Japan’s new integrated resorts must feature four key components in addition to gaming in order to succeed, according to government representatives.
Speaking at the opening day of the 2017 Japan Gaming Congress, a bipartisan panel of pro-casino politicians recommended that, to win government approval, each of Japan’s planned integrated resorts must feature a convention center, recreation facility (shopping mall, museum, etc.), a hotel and a facility that arranges local travel for tourists.
The latter feature must be a “one-stop” shop for travelers, helping them to arrange tours to Japan’s sightseeing destinations, including helping to book the necessary transport services. This will ensure that the entire country will economically benefit from the launch of integrated resorts, not just the venues’ host cities.
The panel agreed that the government would set an upper limit on the number of integrated resort licenses, but offered no concrete projections on how high that number will be. However, the panel’s members had starkly differing views on where these integrated resorts should be built.
Analysts have forecast various models that the government might adopt, including a mix of one or two major resorts in major urban centers such as Tokyo and Osaka while authorizing a larger number of smaller facilities in other locales.
Japan’s government hopes to finalize the broad strokes of the country’s integrated resort landscape this summer, thereby allowing it to present the necessary secondary legislation to the Diet’s extraordinary session this fall.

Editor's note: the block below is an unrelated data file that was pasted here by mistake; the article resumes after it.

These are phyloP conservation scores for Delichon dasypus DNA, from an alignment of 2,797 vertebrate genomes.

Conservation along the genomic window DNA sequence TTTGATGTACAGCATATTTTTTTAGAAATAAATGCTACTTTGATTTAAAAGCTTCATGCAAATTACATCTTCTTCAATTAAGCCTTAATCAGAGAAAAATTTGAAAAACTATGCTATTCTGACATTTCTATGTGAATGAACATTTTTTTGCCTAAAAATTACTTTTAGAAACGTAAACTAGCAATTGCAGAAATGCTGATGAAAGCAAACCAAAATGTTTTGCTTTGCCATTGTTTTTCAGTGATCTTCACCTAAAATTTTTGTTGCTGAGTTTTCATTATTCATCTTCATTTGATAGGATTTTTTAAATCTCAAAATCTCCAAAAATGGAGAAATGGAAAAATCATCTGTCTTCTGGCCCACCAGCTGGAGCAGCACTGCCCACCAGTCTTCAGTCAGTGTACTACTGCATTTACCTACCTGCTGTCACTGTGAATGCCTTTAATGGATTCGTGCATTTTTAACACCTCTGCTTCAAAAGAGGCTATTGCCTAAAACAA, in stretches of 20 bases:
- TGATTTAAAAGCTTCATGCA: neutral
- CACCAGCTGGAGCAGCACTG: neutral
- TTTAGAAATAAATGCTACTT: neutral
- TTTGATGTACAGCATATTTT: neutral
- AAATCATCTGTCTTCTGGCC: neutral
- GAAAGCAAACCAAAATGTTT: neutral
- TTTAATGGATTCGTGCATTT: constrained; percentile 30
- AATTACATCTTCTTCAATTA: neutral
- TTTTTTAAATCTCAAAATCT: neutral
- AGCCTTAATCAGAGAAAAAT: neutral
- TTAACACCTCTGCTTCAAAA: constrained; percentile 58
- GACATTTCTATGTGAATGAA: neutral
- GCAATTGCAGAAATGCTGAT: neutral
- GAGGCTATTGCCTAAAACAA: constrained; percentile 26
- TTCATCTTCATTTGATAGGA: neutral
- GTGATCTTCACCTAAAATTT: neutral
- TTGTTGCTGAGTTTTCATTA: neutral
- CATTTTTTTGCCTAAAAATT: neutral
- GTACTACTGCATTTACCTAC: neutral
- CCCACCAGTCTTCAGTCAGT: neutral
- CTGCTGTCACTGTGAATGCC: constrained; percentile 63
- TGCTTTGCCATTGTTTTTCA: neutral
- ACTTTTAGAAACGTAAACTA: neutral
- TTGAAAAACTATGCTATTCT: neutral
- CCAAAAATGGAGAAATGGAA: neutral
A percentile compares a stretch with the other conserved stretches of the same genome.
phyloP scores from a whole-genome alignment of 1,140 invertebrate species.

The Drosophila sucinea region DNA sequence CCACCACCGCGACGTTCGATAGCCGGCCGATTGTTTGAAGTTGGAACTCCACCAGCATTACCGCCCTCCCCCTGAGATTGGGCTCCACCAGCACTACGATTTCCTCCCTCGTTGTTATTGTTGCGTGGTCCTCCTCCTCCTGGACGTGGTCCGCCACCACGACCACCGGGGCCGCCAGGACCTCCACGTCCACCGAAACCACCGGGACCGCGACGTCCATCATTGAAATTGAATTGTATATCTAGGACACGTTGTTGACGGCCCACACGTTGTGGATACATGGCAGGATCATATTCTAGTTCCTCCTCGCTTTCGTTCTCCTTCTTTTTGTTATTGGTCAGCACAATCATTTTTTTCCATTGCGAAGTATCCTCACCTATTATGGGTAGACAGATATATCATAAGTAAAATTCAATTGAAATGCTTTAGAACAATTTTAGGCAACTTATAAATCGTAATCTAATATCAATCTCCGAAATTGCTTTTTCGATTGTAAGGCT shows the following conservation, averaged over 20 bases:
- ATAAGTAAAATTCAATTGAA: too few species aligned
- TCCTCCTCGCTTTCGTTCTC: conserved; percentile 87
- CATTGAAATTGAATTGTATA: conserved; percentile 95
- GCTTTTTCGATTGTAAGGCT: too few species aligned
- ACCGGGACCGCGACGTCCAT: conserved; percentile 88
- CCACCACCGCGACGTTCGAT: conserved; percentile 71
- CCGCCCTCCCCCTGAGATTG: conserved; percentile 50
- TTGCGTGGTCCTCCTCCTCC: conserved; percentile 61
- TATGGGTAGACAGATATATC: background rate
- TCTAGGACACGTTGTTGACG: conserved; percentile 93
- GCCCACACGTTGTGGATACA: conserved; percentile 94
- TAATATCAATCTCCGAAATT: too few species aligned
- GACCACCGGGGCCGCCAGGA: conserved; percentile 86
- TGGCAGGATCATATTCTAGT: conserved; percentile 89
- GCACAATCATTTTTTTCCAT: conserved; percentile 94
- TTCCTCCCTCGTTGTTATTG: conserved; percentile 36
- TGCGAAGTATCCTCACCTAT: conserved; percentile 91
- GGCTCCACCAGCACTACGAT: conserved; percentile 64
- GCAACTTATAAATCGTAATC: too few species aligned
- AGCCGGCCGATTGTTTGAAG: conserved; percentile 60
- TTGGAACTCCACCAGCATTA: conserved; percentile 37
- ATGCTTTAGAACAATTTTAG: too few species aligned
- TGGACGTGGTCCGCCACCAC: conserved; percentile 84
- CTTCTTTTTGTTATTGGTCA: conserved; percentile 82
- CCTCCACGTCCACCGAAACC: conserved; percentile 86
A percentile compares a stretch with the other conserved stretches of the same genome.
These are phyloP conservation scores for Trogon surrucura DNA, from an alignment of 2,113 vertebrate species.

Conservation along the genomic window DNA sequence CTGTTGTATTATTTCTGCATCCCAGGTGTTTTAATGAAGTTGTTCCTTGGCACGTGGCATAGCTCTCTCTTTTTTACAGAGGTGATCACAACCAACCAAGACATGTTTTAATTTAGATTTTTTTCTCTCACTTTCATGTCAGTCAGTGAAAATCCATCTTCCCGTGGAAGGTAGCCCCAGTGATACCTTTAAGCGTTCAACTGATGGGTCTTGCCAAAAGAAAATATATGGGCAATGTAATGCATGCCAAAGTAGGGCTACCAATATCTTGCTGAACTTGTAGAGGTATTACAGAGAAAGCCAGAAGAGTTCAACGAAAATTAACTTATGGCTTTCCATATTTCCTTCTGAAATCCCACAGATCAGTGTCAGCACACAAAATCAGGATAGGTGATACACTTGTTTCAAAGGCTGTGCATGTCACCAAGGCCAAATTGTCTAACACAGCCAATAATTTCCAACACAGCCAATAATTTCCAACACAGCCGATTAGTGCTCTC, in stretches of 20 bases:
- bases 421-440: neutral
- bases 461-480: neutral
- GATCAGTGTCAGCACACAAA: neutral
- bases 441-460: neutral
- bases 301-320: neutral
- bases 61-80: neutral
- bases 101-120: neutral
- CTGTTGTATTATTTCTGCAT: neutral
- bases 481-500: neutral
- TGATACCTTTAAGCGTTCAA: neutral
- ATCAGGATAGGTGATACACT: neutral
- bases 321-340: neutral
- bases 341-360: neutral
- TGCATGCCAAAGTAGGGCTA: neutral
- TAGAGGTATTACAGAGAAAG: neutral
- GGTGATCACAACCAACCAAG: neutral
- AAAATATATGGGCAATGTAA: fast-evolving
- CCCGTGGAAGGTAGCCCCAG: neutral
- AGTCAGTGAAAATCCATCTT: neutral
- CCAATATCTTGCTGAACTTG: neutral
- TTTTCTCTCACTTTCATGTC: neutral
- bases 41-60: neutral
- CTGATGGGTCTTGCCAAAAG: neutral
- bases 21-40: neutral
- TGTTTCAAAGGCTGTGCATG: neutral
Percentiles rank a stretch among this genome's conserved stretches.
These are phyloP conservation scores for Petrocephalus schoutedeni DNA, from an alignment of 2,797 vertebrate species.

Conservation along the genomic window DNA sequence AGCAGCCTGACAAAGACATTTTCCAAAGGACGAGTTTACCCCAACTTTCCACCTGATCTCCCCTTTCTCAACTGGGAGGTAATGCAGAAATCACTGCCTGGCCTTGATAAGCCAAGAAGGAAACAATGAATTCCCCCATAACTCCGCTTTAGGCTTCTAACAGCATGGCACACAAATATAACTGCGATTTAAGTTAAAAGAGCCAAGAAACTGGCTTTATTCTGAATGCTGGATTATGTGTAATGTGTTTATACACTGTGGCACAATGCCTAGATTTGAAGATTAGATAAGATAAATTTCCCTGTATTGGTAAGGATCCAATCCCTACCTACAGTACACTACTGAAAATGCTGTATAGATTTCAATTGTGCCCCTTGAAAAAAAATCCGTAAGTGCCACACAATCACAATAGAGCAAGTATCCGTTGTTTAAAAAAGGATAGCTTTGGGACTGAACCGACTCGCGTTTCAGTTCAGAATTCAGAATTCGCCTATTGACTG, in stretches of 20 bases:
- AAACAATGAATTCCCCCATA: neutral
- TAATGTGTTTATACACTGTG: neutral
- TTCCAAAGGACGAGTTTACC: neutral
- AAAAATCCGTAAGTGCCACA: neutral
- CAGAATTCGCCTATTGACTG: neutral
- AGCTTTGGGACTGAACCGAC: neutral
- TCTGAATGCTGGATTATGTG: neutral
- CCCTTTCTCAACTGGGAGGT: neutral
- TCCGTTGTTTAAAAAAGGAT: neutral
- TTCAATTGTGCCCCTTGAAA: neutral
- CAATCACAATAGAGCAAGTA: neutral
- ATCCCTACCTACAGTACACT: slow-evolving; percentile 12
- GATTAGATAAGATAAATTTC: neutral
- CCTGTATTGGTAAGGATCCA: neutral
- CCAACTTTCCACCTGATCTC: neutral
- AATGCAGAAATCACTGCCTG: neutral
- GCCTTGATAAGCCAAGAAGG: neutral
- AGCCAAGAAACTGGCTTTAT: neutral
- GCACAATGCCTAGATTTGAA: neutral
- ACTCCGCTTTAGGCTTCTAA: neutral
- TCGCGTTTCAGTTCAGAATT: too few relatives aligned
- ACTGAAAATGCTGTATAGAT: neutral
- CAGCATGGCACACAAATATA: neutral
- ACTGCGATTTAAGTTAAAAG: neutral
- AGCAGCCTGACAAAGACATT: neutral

The panel was unanimous in its view that Japan’s casinos be “uniquely Japanese,” strongly suggesting that international casino operators would do well to partner with local firms to ensure a better chance at their casino license bid standing out from the herd of applicants.
This point was echoed by MGM Resorts’ senior VP of global gaming development Ed Bowers, who believes “partnerships will be at the heart of the Japanese integrated resort.” Bowers, who made a presentation on his company’s local ambitions, was quoted by GGRAsia insisting that MGM “absolutely needs the knowledge and expertise of Japanese corporate partners.”
Japan also needs the support of its citizenry, many of whom remain deeply skeptical of the wisdom of adding gaming options to a country with already serious problem gambling rates. Legislators stressed the importance of approving problem gambling mitigation measures to both reduce the potential harms that casinos can bring and to boost support from the Japanese public at large.